Platform is changing everything
If you think that cloud platforms are simply a nice alternative to software licenses, you should think again. It’s human nature to apply new technologies to old problems and that’s what such an approach really does. But sooner or later, and that means now in this case, the market figures out the true impact of new technology and things change in significant ways. Platform is like this. For almost 15 years we’ve seen SaaS and its variants taking up space in the market and picking off niches that were less desirable to the big license software vendors. That idea crossed the chasm just before the Great Recession, which muffled the impact for a few years but today, subscriptions are back with a vengeance. All of the shows I’ve been to lately are put on by cloud vendors and all either have platforms or want to convince you that they are well behaved citizens in almost any major platform ecosystem. So cloud computing + subscriptions = massive change, but…
Subscriptions are the tip of the iceberg
Subscriptions are the first of a long line of new business models that will disrupt business as we know it. The world doesn’t need to move completely to a subscription economy or even a majority subscription economy before subscriptions and other models will have a significant impact on the vendor customer relationship — hint, it’s already happening. I got this from my own observations but they were crystallized by Jeremy Rifkin through his book, The Zero Marginal Cost Society which I read on airplanes, mostly. Rifkin’s thesis is simple. If you can subscribe, rent, borrow or, even better share, something (possibly even make it with your handy dandy 3D printer), the marginal cost to the consumer becomes something close to zero. Ditto for home generated electricity from roof to solar panels and greatly reduced logistics needed. The implications are significant because an economy with even 20 percent of its commerce done through subscriptions, exchanges, and sharing makes it very difficult for a conventional company to show growth and profits. So what happens to Capitalism? Thomas Piketty is fascinated by…
Capital in the Twenty-first Century
Piketty’s book, which I also read on airplanes and, which at 577 pages gives you some idea of the amount of travel I have been doing, sees the twentieth century with its wars and economic disruptions as an outlier to history. Piketty thinks the average growth rate of the global economy will settle back into a long term range of 1 to 1.5 percent (from a Chinese high of up to ten percent per annum) in this century but that capital growth will maintain an average between 4 and 5 percent resulting in continued and exacerbated inequality. According to Piketty, the top percentiles in Europe own the equivalent of 6 to 7 times GDP as wealth while in the US the number is more like 5 to 6 times. Piketty’s point is that this kind of wealth accumulation could go on for a long time.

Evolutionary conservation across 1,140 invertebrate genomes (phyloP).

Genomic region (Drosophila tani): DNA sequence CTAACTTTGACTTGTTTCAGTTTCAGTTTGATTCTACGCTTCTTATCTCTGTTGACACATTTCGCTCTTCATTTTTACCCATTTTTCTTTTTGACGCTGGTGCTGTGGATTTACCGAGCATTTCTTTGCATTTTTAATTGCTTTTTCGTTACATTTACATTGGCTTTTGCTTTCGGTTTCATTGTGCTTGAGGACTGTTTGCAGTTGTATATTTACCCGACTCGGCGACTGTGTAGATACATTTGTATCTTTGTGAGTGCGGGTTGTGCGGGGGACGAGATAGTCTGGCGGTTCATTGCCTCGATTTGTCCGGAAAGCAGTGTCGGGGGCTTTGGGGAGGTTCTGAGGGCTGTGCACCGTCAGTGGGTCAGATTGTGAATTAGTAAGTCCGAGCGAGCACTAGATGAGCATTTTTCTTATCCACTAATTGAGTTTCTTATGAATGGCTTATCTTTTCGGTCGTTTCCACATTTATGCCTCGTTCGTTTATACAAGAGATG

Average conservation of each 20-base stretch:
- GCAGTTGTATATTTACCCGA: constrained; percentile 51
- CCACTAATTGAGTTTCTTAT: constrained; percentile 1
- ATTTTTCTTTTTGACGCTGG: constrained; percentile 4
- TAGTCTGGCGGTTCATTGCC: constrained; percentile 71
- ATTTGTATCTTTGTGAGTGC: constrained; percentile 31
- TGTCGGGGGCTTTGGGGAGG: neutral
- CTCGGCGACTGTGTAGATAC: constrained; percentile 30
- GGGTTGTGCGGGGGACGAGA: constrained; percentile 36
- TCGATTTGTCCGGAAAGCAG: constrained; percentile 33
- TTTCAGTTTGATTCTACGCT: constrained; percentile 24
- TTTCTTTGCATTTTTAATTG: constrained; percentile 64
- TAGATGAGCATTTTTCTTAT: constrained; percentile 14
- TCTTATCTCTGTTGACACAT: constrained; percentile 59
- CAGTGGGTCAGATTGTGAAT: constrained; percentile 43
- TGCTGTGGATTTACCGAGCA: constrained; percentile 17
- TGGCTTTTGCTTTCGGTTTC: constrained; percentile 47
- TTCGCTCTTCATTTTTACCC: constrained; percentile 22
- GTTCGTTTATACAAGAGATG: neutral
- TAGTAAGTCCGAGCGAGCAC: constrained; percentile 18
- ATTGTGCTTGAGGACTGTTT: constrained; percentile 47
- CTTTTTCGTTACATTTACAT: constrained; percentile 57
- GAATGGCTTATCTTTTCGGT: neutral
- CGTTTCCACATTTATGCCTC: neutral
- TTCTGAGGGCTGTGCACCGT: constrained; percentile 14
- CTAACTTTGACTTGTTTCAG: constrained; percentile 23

But Rifkin already sees a zero marginal cost society reaction to Piketty in which capital might become irrelevant. The two books should be read together as they form a big picture story. But all of this means that…
We will need to deal with the IoT soon
The Internet of Things (IoT) is growing out of the above-mentioned trends. Subscriptions and platforms including an Energy Internet and a Logistics Internet that together with the Communications Internet are pushing hard on the zero marginal cost accelerator, drive this. It makes sense to me that in a free market where the individual is free to pursue enlightened self-interest, that zero marginal cost models will become a norm. IoT will be the near zero cost approach to understanding customers in an attempt to eek out profit when capital becomes mostly irrelevant. If that all happens, it will be the first time the 99 percent had a revolution that didn’t involve blood shed a la French Revolution or the American one for that matter. All of this suggests that sales is no longer the effective end of the CRM stick and that…
Marketing is leading CRM